These issues are closely intertwined in this worldview. One scheduled WCF speaker, Evan Lenow of the Southwestern Baptist Theological Seminary, explained it clearly in a 2011 lecture on “The Challenge of Homosexuality For Gender Roles.” Lenow laid out the argument that the Bible prescribes separate but equal roles for men and women in marriage, with women required to “submit themselves to the leadership of their husbands, just as the church submits to Christ.” Same-sex marriages, where gender roles are by necessity “egalitarian,” he said, “subvert” this biblically ordained relationship.
For many of these activists, all manner of evils date back to the “sexual revolution” and, in particular, the widespread availability and use of contraception.
A panel on “Understanding the Sexual and Cultural Revolution” will feature the Family Research Council’s Pat Fagan, who has argued that the Supreme Court decision ending bans on contraception for unmarried people was wrong because “functioning societies” ought to “punish” and “shame” people who have sex out of wedlock. Fagan links the “contraceptive mindset” to any number of social ills. “Since the introduction of contraception, everything else has fallen,” he has said.
Joining Fagan on the “sexual and cultural revolution” panel will be the Southwestern Baptist Theological Seminary’s Katie McCoy, who has argued strongly against efforts to allow women to serve as Southern Baptist pastors.
A forum on “The Beneficial and Harmful Influences of Feminism,” moderated by WCF’s Larry Jacobs, will feature declared anti-feminist activists Babette Francis of the Australian Endeavor Forum and Gayle Ruzicka, the head of the Utah chapter of Phyllis Schlafly’s Eagle Forum, who is also a radical anti-gay activist.
WCF has set aside time to showcase the latest round of attacks against Planned Parenthood, with a panel featuring Live Action’s Lila Rose, Americans United for Life’s Charmaine Yoest (who happens to be the daughter of WCF head Janice Shaw Crouse), and Priests for Life’s Alveda King. King has falsely claimed that hormonal birth control “exposes” women to breast cancer and insisted that this is part of an elaborate money-making scheme by Planned Parenthood. Moderating the panel will be a representative of Heartbeat International, a network of so-called “crisis pregnancy centers” that claims it can replace Planned Parenthood, despite the fact that it does not prescribe birth control.
The fight against legal abortion, contraception and egalitarian gender roles is tied in with a founding principle of the World Congress of Families: the fear that demographic change is dooming European and American culture.
A panel on “demography,” moderated by Personhood USA’s Keith Mason and notably consisting entirely of men, will likely address some of these fears, and in particular the idea that contraception is the root cause of a perceived cultural decline. The panel will include Steve Mosher of the Population Research Institute, who has argued that “[i]n its own way, contraception is an even greater tragedy than abortion” because it “involves the deliberate rejection of God’s creative power.”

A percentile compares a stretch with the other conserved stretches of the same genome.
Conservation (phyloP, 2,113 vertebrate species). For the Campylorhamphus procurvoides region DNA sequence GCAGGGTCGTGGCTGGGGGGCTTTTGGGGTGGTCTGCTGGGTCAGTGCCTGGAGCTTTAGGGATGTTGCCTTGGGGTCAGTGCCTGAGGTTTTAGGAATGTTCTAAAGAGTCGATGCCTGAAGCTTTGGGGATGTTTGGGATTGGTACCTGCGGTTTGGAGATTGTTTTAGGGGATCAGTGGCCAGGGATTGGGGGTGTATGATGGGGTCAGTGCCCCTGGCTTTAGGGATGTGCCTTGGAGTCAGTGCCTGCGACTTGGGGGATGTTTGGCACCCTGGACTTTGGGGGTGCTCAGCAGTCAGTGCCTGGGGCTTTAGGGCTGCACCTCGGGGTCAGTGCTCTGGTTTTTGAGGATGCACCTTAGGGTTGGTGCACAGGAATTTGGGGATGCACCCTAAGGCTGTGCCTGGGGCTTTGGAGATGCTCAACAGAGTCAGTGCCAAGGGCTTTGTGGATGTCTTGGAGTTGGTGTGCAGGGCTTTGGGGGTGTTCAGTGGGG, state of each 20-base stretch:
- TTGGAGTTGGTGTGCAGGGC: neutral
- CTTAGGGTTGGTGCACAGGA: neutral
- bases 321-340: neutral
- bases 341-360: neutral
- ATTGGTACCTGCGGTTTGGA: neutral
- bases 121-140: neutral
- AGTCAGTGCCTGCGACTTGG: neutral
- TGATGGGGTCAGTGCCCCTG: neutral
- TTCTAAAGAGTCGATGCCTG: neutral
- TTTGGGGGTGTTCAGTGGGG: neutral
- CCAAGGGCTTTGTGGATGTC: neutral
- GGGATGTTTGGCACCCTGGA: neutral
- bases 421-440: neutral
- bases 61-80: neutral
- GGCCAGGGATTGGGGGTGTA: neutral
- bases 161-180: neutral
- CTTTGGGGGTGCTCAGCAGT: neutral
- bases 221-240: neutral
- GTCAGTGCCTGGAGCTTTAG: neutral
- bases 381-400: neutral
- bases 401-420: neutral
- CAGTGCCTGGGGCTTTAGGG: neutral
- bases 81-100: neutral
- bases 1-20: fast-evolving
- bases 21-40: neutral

Also speaking on the panel will be WCF’s Don Feder, who told a WCF event in Belgrade earlier this year that contraception leads to “death” by “preventing life from happening,” and who warned at the Moscow conference last year that humanity is financing “ its own extinction” through birth control.
Joining them will be Igor Beloborodov, a Russian demographer who warned at a 2011 demographic forum featuring a number of American activists that birthrates were falling as a result of people who want to “push up sales of contraceptives, to increase the number of abortions, to make homosexuality more popular.” He presented this slide listing “global threats to family and life,” including “small families,” “homosexuality” and “feminism”:
The World Congress of Families will also include staunch opponents of comprehensive sex education in schools, including Dr. Miriam Grossman and the Eagle Forum’s Gayle Ruzicka, who have both supported instituting abstinence-only sex-ed in Utah. This is an especially interesting dynamic given that WCF extended an invitation to Elizabeth Smart, an abduction survivor turned anti-sex-trafficking advocate from Utah who has spoken about how the lessons she had learned in abstinence-only sex-ed contributed to her reluctance to flee her captor.
Also speaking at the event will be proponents of rolling back no-fault divorce laws, a little-noticed flip side to the conservative campaign against marriage equality for LGBT people. Repealing state no-fault divorce laws, which allow married couples to end their marriages without one party being found to be at fault, is a plank of Carlson and Mero’s “natural family” manifesto. A panel on divorce at the Utah summit will include Beverly Willett, the cofounder of the Coalition for Divorce Reform, which aims to make it more legally difficult for most couples to divorce and Michael McManus, who has also advocated against no-fault divorce laws.